The most ambitious of Artech’s cultural buildings is the newly completed south branch of the National Palace Museum in Taiwan. Like the Louvre-Lens and the Pompidou-Metz, it’s a bold attempt to share the capital’s riches with an underserved province. However, this satellite is located in green fields, far from a major city and several kilometers from the Chiayi stop on the high-speed line linking Taipei to Kaohsiung. Artech won a second competition for the project with a plan of intersecting arcs, and a sinuous interweaving of galleries and circulation areas. Yao loves the art of calligraphy, and he expressed his concept for the south branch in three brushstrokes - thick ink, half-dry and smearing. The wing containing galleries and the curatorial department is clad in embossed black tiles and aluminum discs that outline a dragon; the complementary wing of public and administrative spaces, including a lofty lobby, are fully glazed. As in Wuzhen and Lanyang, there’s an interplay of solid and transparent surfaces that articulate the roles of each half.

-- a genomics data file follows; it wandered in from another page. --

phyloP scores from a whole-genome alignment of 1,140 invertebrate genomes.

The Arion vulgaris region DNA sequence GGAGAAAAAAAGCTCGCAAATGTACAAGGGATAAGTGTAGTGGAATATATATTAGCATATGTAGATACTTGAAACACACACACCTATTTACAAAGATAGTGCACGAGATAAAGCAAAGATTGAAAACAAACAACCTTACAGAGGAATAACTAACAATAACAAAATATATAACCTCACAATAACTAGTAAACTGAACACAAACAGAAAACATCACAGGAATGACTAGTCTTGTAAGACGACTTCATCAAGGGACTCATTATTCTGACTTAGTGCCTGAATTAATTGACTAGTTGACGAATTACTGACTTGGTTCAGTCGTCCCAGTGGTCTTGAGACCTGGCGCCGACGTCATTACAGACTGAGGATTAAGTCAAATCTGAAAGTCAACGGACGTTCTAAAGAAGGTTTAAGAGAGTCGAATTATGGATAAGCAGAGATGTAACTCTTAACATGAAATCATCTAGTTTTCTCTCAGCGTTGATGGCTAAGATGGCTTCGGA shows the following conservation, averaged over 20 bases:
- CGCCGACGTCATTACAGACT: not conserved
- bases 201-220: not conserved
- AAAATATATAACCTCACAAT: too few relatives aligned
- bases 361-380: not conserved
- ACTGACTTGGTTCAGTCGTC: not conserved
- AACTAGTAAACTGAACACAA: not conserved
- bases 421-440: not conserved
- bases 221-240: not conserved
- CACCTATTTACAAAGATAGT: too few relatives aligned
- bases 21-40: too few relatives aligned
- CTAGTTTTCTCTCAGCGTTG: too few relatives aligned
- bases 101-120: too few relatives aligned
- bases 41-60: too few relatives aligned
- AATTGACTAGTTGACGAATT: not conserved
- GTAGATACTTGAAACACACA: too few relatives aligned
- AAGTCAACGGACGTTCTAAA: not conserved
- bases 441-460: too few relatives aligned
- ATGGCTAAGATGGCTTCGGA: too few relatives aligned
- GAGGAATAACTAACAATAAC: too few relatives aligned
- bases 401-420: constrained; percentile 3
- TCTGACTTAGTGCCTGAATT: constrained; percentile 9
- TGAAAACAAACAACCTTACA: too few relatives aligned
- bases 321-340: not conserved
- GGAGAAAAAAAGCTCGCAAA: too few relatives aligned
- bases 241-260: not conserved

To reach the museum from the parking lot, visitors cross a curved footbridge over an artificial lake, and pass under an arch into an elliptical paved courtyard planted with clumps of bamboo. The concept of a promenade, earlier employed in Lanyang and the Water-Moon Monastery is extended through the foyer and up a broad staircase to the galleries that open off a dark, curved corridor. The fluidity of the plan and the ascent prepare visitors for their immersion in 5,000 years of Chinese history. The National Palace Museum has the finest collection of Chinese art in the world, brought here from Beijing, and only one per cent is on display at any one time. Fragile manuscripts and textiles can be shown only briefly, but that leaves a huge reserve for permanent and changing exhibitions in Chiayi. And the viewing experience is likely to surpass that of the parent museum, where a congested labyrinth of galleries occupy an uninspired pastiche of traditional Chinese architecture. Here, the rooms and corridors are much more spacious.

“I envisage architecture as though I were shooting a movie,” says Yao. “Scene follows scene as the camera moves through the spaces, and I hope that visitors will share that experience and gather on the stage I have created.”